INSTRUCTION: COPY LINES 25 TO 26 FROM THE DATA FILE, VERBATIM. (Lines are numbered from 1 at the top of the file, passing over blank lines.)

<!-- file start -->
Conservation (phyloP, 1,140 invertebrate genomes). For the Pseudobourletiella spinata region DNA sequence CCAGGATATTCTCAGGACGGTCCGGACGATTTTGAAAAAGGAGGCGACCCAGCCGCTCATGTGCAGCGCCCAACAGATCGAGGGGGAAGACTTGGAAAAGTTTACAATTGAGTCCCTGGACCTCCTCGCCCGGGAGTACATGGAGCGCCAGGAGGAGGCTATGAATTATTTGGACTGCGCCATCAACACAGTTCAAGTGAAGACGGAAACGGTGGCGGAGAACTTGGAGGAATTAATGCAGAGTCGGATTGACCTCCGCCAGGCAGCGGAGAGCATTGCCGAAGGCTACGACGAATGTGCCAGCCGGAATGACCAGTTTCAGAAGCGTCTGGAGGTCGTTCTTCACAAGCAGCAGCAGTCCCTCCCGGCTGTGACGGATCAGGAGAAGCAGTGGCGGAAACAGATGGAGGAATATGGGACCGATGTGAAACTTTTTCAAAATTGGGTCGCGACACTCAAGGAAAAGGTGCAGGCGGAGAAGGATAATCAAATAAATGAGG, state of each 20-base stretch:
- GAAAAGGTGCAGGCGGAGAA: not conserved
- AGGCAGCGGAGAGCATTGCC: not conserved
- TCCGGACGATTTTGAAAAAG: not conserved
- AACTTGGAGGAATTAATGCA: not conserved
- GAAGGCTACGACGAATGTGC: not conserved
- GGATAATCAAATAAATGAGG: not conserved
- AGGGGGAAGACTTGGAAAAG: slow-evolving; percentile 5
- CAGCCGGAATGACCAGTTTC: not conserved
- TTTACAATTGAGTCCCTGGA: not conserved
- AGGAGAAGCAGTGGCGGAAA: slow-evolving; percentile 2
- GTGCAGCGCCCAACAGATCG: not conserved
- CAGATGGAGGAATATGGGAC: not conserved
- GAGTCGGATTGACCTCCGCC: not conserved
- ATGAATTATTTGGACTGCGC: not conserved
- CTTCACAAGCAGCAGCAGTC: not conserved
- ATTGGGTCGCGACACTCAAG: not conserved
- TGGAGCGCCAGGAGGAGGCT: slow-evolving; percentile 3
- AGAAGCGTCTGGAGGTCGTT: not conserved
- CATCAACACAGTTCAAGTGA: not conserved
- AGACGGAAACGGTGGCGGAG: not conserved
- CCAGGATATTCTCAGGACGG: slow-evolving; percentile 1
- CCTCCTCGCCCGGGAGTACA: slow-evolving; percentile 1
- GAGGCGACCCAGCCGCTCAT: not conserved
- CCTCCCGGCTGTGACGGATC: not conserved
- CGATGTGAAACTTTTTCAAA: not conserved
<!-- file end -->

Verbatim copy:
- CCTCCCGGCTGTGACGGATC: not conserved
- CGATGTGAAACTTTTTCAAA: not conserved